What Is The Energy Process By Wind?

Wind energy refers to the process of harnessing the natural power of wind and converting it into electricity. People have been using wind power for thousands of years to propel boats, grind grain, and pump water. Today, wind energy is captured by modern wind turbines and used to generate clean, renewable electricity.

The history of harnessing wind power goes back over 3,000 years to the use of sailboats on the Nile River. The first known windmills were built in Sistan, Afghanistan around the 7th century AD. These early windmills were used to grind grain. Wind-powered pumps first appeared in the United States in the 1850s followed by electricity generating wind turbines in the late 1880s.

For most of history, wind energy was primarily used for mechanical work like pumping water or grinding grain. The modern development of wind turbines to generate electricity dates back to the 1970s with the 1973 oil crisis. Since then, technology improvements and government incentives have made wind power the fastest growing source of renewable energy in the world.

How Wind Turbines Work

wind turbines convert wind energy into electricity

Wind turbines convert the kinetic energy in wind into mechanical power to generate electricity. The main components of a wind turbine are:

Blades – Most modern wind turbines have three blades that face into the wind. The wind blows over the blades, creating lift that rotates the blades around a rotor.

Rotor – The blades and hub together form the rotor. The rotor attaches to the main shaft, which turns a generator to produce electricity.

Nacelle – The nacelle sits atop the tower and contains the main mechanical components such as the drive train, gearbox, generator, and brake.

Tower – Towers support the structure and raise the rotor to greater heights where wind speeds are higher.

As the wind blows over the blades, the lift force causes the blades and rotor to spin. The rotor connects to a main shaft, which turns inside the nacelle. The spinning shaft turns a series of gears in a gearbox, increasing the rotation speed. The gearbox connects to a generator that converts the mechanical rotation into electrical energy using electromagnetic induction.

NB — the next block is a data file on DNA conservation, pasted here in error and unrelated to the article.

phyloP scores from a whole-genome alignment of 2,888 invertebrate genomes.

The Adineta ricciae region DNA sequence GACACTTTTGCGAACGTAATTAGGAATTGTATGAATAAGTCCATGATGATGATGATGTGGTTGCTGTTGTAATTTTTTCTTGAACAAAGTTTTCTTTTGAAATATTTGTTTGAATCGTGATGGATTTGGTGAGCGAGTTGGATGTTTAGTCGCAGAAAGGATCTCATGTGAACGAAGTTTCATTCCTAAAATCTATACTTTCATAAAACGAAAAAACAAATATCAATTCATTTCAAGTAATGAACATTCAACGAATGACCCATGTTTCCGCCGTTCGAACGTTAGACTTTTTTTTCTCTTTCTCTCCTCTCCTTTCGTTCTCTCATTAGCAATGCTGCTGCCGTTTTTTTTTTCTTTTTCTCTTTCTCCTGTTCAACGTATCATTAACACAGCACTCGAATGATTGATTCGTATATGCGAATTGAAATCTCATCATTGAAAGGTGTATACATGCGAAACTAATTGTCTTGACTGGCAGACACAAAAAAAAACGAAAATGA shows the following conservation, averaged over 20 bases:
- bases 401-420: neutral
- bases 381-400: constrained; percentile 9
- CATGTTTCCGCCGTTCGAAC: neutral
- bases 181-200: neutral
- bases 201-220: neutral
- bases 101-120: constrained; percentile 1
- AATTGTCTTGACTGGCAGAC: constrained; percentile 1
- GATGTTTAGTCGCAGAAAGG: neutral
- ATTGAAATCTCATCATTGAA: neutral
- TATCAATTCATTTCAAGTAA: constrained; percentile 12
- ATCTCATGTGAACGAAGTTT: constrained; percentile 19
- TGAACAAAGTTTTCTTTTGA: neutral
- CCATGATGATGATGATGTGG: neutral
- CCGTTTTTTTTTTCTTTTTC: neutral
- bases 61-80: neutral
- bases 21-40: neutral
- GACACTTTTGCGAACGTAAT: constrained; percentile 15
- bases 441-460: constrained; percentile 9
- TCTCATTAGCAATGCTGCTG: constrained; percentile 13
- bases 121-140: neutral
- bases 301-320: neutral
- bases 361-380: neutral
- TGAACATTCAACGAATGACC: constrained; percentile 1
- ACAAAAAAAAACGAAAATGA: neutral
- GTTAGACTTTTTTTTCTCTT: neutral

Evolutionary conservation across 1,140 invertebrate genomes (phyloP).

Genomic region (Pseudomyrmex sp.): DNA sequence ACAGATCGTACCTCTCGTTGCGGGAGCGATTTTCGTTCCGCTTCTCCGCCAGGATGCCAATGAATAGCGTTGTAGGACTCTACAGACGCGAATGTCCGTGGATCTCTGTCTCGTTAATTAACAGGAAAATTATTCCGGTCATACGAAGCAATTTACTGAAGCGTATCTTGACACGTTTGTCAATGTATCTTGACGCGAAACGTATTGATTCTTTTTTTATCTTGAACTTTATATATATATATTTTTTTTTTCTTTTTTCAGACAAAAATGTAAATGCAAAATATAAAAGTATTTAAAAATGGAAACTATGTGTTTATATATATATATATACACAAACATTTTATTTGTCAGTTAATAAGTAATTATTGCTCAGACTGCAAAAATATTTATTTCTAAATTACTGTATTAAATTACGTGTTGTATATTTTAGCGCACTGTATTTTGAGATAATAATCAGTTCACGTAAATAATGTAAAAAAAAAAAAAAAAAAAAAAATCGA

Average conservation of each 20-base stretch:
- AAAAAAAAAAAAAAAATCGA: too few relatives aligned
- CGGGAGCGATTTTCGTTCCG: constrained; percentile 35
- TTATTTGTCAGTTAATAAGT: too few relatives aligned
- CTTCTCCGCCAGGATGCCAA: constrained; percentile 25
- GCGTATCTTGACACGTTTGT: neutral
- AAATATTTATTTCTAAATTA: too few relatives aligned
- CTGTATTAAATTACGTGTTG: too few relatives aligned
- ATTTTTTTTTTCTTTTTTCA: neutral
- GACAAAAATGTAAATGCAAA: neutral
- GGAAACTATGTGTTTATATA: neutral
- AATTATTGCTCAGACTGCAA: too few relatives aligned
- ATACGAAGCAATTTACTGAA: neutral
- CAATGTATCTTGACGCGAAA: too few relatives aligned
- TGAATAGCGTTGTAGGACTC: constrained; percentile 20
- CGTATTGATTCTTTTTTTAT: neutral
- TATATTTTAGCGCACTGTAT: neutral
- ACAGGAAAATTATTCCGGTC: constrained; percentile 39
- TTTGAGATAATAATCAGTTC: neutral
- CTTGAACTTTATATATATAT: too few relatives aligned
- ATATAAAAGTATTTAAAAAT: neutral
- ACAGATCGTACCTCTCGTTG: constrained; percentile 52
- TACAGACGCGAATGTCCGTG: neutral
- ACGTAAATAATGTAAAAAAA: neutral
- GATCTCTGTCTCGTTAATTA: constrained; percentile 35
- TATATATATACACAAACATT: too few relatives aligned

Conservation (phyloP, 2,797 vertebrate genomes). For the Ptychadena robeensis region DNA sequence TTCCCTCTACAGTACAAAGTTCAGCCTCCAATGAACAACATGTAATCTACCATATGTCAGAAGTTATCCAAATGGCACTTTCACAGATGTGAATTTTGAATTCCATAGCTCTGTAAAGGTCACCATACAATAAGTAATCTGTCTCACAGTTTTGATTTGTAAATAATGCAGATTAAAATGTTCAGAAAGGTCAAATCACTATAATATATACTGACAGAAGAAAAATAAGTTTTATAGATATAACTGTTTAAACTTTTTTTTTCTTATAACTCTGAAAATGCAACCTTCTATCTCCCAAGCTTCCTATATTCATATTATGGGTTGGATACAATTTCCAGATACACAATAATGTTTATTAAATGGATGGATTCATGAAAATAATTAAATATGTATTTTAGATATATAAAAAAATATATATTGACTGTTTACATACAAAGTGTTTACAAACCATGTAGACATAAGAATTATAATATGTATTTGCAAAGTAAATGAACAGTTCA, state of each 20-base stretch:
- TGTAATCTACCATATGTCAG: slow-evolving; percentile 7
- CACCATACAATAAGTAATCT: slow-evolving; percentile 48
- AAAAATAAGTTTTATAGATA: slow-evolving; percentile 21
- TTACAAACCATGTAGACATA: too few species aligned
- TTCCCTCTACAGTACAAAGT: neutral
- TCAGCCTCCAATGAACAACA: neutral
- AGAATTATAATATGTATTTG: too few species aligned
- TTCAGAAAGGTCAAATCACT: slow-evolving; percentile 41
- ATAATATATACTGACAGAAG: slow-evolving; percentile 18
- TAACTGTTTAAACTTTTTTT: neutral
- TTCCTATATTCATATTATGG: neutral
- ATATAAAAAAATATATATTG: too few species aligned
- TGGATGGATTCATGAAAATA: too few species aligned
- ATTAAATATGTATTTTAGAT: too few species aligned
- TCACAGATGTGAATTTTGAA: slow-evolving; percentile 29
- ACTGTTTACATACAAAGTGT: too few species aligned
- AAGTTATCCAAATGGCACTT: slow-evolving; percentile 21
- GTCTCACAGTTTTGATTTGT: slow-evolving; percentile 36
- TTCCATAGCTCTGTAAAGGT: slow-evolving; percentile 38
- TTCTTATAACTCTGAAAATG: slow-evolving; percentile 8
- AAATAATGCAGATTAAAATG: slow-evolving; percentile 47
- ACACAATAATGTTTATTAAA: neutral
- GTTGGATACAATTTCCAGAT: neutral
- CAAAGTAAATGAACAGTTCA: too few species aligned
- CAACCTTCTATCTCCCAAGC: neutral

The electricity is then sent down the tower and transmitted via underground cables to electrical substations and distribution lines, where it can be used in homes, businesses, and by utilities.

Wind Energy Production

Wind power has experienced rapid growth over the past decade, establishing itself as one of the most important renewable energy sources globally. In 2021, the worldwide installed capacity of wind power was around 837 gigawatts (GW). This accounts for approximately 7% of global electricity demand.

Many regions around the world are investing heavily in wind power. For example, the European Union currently meets around 15% of its electricity demand with wind energy. Major markets like China, the United States, Germany, India and Spain account for most of the installed capacity.

Projections estimate that by 2027, global wind power capacity will reach nearly 1,400 GW. Long term scenarios from the International Renewable Energy Agency (IRENA) forecast installed wind capacity reaching around 2,110 GW by 2030. This would supply up to 18% of global electricity demand.

Offshore wind capacity is also expected to expand substantially, from around 35 GW today to over 234 GW by 2030. The growth in offshore wind will be driven by untapped potential, technology improvements and declining costs.

With supportive government policies, advancing technologies and cost competitiveness with fossil fuels, wind power is poised to be a key driver in the global transition to renewable energy.

Advantages of Wind Power

Wind power offers several key advantages that make it an appealing energy source:

Renewable and endless supply – Wind is plentiful and won’t run out unlike finite fossil fuels. Winds are constantly replenished through natural processes.

Low operating costs – Once installed, the fuel is free. Minimal costs include maintenance and operations only.

No air or water pollution – Wind turbines produce energy without emitting greenhouse gasses or causing pollution. This makes wind a clean energy source.

Disadvantages of Wind Power

While wind energy offers many benefits, there are some potential downsides to consider:

High Upfront Costs

Constructing wind turbines and wind farms requires a significant initial investment. The average upfront cost of constructing a new wind farm is around $1.3 million per megawatt of capacity. The high upfront costs can deter investment in wind projects.

Intermittent Power Source

The availability of wind is not constant and can be intermittent. Wind speeds vary based on location, time of day, season and weather patterns. The intermittent nature of wind requires backup power sources like batteries or supplemental generation.

Potential Impacts on Wildlife

Wind turbines may potentially impact birds and bats that can be struck by turbine blades. Proper site selection, technological upgrades and curtailing turbine use during migrations can help minimize risks to wildlife.

Wind Turbine Locations

Several factors are considered when determining optimal locations for installing wind turbines. Key considerations include wind speed, frequency of windy days, and proximity to cities and power infrastructure.